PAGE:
Now that fall is upon us, let’s face it – the golf season is winding down. Insert sad face. For some, that would mean putting the clubs away until spring and spending your winter dreaming about the course; instead, you can use this fall and winter to assess, train smart, and strengthen your body-swing connection.
The key components to master during this offseason are ground reaction force, hip hinge, separation of upper/lower body, speed, and flexibility; that way, when you hit the course next spring, you’ll be able to feel connected on every shot because of your increased athletic capacity and power.
Ground Reaction Force
The kinematic swing sequence – an efficient sequence of motion in a skilled golf swing – generates power from the ground up, which means you need to be efficient at triple extension of the lower limbs.
Training Rx: Ground Reaction Force
Exercises like lunges, squats, and deadlifts are all great to build strength in your athletic powerhouse (i.e. glutes). As per the TPI lower body strength test, you should be able to do a lunge with 50% of your body weight (split in both hands) for 8 reps. This will give you a minimum strength profile to safely start speed work.
To properly access your glutes –essential in transferring energy from the ground, through your lower body to the upper body, and finally to the club – and maintain a flat spine angle, one must perfect the hip hinge pattern.
Training Rx: Hip Hinge
The best exercises to work on your hip hinge are straight leg deadlifts (of all varieties). Use a load that challenges you for 8 reps.
Separation of Upper and Lower Body
Your ability to rotate your torso and pelvis independent of each other is essential to increasing lag and clubhead speed in your swing. It also allows you to build torque in the body and use your legs to start the downswing.
Training Rx: Separation of Upper and Lower Body
This fall, practice a four point turn and reach to increase the torso twist and stork turns to improve pelvic rotation.
Speed is one of the most important aspects to implement into your training. Work on getting faster and increasing the rate of force development (RFD) in your muscles.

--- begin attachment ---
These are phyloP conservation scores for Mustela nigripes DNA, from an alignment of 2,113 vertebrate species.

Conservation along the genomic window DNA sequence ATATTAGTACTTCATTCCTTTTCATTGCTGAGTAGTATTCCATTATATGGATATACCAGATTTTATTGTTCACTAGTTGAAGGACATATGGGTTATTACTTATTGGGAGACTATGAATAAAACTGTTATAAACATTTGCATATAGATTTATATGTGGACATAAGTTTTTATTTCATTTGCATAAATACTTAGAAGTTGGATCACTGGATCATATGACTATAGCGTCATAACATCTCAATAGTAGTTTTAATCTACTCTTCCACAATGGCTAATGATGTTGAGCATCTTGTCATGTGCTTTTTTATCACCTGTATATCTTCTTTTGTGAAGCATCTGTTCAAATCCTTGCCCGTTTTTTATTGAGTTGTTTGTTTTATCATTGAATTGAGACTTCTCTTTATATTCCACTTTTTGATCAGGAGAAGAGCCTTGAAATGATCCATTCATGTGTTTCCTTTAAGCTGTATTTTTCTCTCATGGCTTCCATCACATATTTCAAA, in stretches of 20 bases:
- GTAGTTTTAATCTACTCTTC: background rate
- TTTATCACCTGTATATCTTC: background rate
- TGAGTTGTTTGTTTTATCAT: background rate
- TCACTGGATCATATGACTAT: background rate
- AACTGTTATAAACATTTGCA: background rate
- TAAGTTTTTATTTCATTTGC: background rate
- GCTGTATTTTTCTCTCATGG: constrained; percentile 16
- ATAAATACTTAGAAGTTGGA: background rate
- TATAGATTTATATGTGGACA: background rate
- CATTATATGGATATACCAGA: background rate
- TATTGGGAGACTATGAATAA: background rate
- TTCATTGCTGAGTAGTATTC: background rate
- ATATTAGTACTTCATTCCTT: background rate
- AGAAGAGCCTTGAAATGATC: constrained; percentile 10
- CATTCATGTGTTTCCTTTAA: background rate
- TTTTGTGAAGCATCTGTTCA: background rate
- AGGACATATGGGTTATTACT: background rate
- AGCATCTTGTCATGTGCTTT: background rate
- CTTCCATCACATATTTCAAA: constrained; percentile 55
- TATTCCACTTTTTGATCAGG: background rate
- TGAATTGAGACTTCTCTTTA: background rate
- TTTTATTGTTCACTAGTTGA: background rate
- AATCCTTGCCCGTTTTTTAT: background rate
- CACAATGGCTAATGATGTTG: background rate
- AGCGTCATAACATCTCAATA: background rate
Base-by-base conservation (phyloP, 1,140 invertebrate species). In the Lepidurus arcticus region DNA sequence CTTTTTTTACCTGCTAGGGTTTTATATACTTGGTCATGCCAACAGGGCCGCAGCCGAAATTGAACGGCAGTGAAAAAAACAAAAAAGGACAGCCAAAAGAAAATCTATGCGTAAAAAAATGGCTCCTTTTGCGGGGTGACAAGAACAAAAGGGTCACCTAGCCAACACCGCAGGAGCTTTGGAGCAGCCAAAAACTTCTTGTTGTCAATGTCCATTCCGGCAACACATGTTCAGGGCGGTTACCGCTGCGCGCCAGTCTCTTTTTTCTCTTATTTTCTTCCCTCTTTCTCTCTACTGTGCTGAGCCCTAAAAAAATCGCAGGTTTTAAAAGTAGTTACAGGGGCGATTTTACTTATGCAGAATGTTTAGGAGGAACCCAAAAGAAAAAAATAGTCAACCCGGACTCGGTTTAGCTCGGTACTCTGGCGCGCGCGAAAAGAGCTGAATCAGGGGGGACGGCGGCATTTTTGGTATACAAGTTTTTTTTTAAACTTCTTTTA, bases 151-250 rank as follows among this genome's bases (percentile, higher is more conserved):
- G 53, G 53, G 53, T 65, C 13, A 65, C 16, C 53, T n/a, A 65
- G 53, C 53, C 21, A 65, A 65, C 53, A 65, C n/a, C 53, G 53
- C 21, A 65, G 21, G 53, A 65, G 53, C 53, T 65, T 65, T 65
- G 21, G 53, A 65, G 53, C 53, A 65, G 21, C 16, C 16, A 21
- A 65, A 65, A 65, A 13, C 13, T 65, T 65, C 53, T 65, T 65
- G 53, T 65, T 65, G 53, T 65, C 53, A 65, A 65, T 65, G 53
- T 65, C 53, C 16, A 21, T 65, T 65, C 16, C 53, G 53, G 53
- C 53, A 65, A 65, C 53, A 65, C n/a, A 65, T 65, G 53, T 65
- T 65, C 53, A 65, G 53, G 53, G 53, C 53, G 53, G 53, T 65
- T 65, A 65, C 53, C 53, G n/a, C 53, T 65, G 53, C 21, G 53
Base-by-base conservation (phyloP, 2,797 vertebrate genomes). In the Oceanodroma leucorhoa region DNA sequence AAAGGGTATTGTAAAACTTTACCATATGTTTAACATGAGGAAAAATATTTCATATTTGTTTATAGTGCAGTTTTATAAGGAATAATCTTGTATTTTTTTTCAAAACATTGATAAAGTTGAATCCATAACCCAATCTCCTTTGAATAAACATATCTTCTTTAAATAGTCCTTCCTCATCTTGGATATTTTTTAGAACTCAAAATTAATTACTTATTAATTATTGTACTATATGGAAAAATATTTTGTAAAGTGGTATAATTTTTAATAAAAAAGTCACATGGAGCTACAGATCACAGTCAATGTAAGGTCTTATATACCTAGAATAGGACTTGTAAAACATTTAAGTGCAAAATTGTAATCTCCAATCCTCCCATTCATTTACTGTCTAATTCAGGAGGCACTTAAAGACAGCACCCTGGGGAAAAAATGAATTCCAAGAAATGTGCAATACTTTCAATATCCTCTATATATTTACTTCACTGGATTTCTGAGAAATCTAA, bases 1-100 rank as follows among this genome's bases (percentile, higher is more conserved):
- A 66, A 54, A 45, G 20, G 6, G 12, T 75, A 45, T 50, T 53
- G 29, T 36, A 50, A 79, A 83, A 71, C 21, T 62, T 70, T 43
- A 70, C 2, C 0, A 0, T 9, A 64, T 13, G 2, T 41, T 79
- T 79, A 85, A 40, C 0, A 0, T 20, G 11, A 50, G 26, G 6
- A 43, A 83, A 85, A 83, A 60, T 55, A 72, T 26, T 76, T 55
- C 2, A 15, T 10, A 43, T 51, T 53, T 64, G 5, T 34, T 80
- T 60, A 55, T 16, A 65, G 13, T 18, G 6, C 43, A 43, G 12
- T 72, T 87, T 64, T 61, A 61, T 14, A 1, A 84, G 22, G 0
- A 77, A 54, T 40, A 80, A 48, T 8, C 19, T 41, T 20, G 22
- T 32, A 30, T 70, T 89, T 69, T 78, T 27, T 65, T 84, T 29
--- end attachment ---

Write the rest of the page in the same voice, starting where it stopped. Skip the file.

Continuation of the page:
“Build a jet engine first, not a diesel.” - Greg Rose, TPI Founder.
Training Rx: Speed
The magic number here is twenty. As per the TPI lower body speed test, you should be able to perform a minimum of a 20” vertical jump to maximize the use of lower body acceleration in your swing. Drills such as sprinting, jumping, throwing, agility, and changes of direction will help in the development of fast twitch muscle fibres, which are necessary for having an explosive golf swing.
The key areas to keep flexible are your ankles, hips, trunk (especially thoracic spine), and shoulder joint. Active mobility drills (AROM) force your muscles to engage through the full range of motion, which gives you the best chance to remain stable in all positions.
Training Rx: Flexibility
Exercises such as hip 9090, open books, wall slides, and hip windshield wipers are all great for hitting these key areas.
Having good stamina and aerobic capacity are absolutely necessary to walk and play 18 holes. Did you know that a typical round is between 8-11 kms of walking? Fatigue can be a killer of physical and mental focus and can affect your decisions on the course.
“I never want to lose a tournament because of a bad decision precipitated by me being out of shape.” - Tiger Woods.
Training Rx: Cardio Endurance
Use a variety of cross training activities to keep it fun and challenging while increasing your metabolic conditioning. Swimming, tennis, soccer, rowing, cycling, and high intensity training (HIIT) are all great options.
Even if you put your clubs away soon, don’t let your golf specific training fall to the back of your mind. Incorporate these exercises into your routine, and you’ll feel like a whole new player next season.
Don’t leave your swing to chance! Book a TPI assessment to understand the most effective exercises and workouts needed to take your golf game to the next level.
Eric Bols, TPI, FMS, CSEP
TPI Fitness Professional & Personal Trainer, Toronto Athletic Club